Section: Campus Life
Creativity and product development in Silicon Valley|
Free rein in Silicon Valley
For Christian Bürgin it was the crowning conclusion of his thesis; for Céline Ray it was a brilliant prelude to her own: the two doctoral students from the Centre for Product Development and Autonomous Systems Lab of ETH Zurich spent a couple of months in Silicon Valley last autumn finding out why the IT firms based there are so highly successful.
Christian Bürgin und Céline Ray’s enthusiasm about the American think tank in California is still noticeable even though they returned from Silicon Valley about two months ago. “The Valley is so innovative and simply beautiful,” says Ray. However she says Silicon Valley is also somehow chaotic and unstructured, and adds “You have to see it with your own eyes.” Ray and Bürgin spent the time from August to November in California, tracking down the secret of the success of Silicon Valley and its companies. The two doctoral students from the Centre for Product Development and Autonomous Systems Lab of ETH Zurich made official visits to 20 California-based companies and interviewed their representatives. In addition to these official appointments, the doctoral students from ETH Zurich questioned the high-tech citadel’s players in numerous informal conversations and interviews . Their interest focused on the corporate structures that enable creative activity and encourage novel ideas. According to Bürgin, “Primarily we studied the creative component of product development.” .
Hanging around, chatting, exchanging information
One of the secrets of success appears to be that many business enterprises in Silicon Valley encourage the unofficial exchange of information among their staff. The ETH Zurich doctoral students say Google in particular lives by the motto “hang out and meet people”. The Internet giant has installed public spaces, bars and conference rooms for this purpose. The company also organises concerts at weekends.
The pair was astonished to find that Google allows its staff to meet other employees at any time. Bürgin says that to Swiss eyes that would not look like work. “To us a good employee is one who sits in front of his/her computer all day long. And someone who meets colleagues during working hours is regarded as lazy.” However, this attitude impedes the important exchange of information. Moreover, Google’s headquarters offices are separated only by glass walls. “Everyone is visible from everywhere. That means you can see immediately who is there and who is not," says Bürgin.
Google looks after everything
Employees never need to leave the campus. Ray says that Google has built a whole town around the workplaces, and adds that “you can really find everything you need there, like doctors or car repair workshops.” There are snackbars every 200 feet, and you can have a massage in every building on the campus.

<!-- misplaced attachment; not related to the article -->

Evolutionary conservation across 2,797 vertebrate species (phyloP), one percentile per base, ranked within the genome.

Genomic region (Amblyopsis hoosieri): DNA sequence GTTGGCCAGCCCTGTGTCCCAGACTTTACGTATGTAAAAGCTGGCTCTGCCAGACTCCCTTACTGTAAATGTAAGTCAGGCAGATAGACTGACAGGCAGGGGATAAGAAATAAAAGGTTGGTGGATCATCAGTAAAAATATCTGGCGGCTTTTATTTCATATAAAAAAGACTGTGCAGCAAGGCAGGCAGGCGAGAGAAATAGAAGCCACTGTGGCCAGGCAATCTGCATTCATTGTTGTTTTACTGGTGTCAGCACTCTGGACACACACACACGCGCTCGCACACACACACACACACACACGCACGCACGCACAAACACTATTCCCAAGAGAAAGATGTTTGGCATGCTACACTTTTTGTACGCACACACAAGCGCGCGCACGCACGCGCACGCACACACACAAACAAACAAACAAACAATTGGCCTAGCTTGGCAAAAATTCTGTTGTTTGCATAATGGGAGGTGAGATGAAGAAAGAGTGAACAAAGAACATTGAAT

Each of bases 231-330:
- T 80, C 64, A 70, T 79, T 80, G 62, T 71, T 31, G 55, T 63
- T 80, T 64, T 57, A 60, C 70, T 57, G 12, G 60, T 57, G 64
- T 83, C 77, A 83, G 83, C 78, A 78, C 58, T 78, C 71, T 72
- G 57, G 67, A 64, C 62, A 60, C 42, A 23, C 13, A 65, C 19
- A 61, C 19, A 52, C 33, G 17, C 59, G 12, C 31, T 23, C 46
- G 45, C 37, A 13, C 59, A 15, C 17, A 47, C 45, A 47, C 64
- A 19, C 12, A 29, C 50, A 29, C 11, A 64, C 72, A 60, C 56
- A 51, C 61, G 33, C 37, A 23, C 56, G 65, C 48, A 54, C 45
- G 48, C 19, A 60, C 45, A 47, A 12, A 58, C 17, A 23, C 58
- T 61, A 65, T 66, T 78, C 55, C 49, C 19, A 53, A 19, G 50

Visualising and building prototypes at an early stage is another of Silicon Valley’s secret recipes. The motto is: fail early, succeed fast. Staff are encouraged to put their ideas down on paper or to build a prototype as quickly as possible. Making a distinction between ideas and people is another important principle noticed by the two ETH doctoral students. This allows ideas to be criticised without criticising the person behind them.
Attending a social event at six a.m.
The social environment is also particularly important. In Silicon Valley numerous events of every kind take place all the time at which different people belonging to various companies, from risk capital financiers to researchers, meet to exchange information and thus bring each other up to date. It astonishes Bürgin that “there is hardly any topic of conversation apart from business at meetings of this kind.” Even at an evening barbecue people talk only about their business ideas. Social events also occasionally take place at six in the morning. Céline Ray adds that in Silicon Valley there are so many people with their own start-up companies and involved in the IT business in one way or another that there are always interesting individuals to talk to at informal gatherings. Ray, who is from Western Switzerland, says “Silicon Valley has a critical mass of good people.”
The mentality and culture of the USA is another helpful factor. “Americans are more pushy, will talk to anyone and care less about etiquette than we Europeans.” According to Christian Bürgin, they always address each other by first names, regardless of age and seniority.
Swisscom is constructing a meeting point building
Silicon Valley has inspired Swisscom. The company is now constructing a building in Switzerland whose main aim is to enable staff to meet informally. It is intended to create a new kind of communication between employees. Ray thinks that “in theory the need for such meeting points is undisputed, but it is put into practice far too rarely.”
The results of their own investigations will now be incorporated into their theses – and possibly into the design of their present working environment in the CLA building, where offices line long narrow corridors and are separated by thick walls and heavy doors. Bürgin says “That is not optimum, and it impedes interaction.” So that’s why the pair is contemplating setting up a meeting point to allow the occupants to make contact with their fellow researchers – on an informal basis, of course. As a first step, Ray aims to gain an overview of the situation to understand how people feel at their workplaces and whether they interact sufficiently with other colleagues. However, she already clearly sees that the information flow needs great improvement.
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